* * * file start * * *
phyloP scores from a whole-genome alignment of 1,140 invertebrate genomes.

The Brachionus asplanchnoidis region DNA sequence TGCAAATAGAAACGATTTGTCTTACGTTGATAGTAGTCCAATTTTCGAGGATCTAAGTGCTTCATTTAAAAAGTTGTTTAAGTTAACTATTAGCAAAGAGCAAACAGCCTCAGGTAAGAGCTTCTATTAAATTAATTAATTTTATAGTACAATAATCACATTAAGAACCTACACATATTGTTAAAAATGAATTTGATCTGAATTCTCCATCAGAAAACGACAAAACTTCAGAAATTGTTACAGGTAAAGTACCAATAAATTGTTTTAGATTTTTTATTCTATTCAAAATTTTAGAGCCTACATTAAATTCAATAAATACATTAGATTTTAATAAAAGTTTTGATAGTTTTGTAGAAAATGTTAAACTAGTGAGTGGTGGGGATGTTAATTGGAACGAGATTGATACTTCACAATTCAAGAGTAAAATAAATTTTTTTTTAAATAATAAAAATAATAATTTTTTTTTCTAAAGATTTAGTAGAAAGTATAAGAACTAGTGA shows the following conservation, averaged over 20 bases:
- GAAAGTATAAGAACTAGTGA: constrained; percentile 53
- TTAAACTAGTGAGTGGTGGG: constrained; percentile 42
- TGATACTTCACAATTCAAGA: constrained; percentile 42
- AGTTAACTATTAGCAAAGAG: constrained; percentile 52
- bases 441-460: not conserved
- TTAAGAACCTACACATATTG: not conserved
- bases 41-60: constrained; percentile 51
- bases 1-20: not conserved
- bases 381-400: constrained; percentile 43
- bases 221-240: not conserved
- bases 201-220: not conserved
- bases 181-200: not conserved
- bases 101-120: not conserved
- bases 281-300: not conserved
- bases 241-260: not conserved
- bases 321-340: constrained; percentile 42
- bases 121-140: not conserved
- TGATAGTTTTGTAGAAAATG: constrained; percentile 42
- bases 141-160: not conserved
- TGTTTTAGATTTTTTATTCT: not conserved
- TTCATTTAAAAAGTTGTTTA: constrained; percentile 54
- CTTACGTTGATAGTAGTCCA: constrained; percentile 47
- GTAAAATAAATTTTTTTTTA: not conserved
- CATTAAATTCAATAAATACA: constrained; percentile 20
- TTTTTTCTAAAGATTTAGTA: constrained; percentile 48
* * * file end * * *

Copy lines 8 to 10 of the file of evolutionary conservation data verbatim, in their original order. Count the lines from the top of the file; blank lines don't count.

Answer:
- TTAAGAACCTACACATATTG: not conserved
- bases 41-60: constrained; percentile 51
- bases 1-20: not conserved